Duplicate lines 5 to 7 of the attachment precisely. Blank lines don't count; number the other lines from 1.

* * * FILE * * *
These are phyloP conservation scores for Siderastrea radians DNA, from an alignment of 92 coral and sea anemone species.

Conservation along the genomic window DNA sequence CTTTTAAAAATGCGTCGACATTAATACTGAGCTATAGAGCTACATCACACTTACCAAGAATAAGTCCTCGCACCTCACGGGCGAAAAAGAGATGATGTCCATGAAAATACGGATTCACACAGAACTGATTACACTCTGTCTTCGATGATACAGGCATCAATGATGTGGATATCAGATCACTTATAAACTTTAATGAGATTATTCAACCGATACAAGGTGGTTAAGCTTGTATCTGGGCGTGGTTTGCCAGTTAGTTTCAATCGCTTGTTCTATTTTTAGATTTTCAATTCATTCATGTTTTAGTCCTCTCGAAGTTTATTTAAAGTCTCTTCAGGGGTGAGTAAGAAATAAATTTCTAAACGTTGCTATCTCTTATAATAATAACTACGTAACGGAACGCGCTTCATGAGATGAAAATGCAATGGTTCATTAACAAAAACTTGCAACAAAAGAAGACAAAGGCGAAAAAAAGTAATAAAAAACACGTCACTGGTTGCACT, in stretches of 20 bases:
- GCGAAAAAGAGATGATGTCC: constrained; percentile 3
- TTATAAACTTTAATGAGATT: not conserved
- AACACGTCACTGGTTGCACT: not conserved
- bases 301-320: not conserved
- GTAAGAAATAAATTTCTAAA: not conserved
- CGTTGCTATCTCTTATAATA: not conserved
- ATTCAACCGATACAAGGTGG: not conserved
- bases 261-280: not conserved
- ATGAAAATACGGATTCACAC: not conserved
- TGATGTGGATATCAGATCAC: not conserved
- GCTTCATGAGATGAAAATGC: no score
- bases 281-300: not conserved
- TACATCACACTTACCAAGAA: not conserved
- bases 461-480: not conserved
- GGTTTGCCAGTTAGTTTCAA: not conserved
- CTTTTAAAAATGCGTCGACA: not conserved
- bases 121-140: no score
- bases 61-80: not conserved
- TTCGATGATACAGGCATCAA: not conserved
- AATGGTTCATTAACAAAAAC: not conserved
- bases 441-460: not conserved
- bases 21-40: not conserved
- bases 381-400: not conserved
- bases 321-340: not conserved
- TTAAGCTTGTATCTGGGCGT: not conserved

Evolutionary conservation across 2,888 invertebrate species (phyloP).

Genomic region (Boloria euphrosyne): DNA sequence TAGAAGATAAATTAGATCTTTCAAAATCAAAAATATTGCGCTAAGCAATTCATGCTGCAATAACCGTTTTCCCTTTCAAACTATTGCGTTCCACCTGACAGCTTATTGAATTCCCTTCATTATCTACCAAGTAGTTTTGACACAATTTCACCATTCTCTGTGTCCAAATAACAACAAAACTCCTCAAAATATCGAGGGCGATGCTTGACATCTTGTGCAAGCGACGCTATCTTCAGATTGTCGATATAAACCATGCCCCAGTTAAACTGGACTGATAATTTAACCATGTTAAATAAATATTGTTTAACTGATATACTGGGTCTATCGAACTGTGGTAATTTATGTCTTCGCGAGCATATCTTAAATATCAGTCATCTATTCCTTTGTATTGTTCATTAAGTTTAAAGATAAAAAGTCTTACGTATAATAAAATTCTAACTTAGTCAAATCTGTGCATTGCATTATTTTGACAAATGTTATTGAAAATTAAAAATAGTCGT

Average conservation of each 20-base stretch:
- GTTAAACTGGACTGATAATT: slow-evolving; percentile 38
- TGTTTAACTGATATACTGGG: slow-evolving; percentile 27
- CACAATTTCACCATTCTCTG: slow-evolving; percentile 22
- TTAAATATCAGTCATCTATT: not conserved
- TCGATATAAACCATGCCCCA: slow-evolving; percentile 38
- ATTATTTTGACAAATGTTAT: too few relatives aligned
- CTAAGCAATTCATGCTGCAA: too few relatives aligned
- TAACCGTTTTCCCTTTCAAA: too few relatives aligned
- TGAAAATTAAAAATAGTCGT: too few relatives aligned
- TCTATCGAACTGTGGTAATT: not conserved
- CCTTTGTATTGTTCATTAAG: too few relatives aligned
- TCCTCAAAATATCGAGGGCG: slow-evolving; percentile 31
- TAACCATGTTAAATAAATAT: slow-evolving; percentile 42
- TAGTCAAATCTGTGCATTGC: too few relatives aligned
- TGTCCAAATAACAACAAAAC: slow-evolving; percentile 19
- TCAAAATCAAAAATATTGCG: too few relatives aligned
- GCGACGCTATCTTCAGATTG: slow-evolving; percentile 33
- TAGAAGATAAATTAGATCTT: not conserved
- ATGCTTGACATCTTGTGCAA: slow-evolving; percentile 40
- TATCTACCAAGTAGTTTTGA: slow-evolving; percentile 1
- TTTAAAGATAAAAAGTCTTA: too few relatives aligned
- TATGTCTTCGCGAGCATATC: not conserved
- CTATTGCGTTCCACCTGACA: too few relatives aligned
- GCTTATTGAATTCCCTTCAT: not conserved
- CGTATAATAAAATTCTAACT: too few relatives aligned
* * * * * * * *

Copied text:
- AACACGTCACTGGTTGCACT: not conserved
- bases 301-320: not conserved
- GTAAGAAATAAATTTCTAAA: not conserved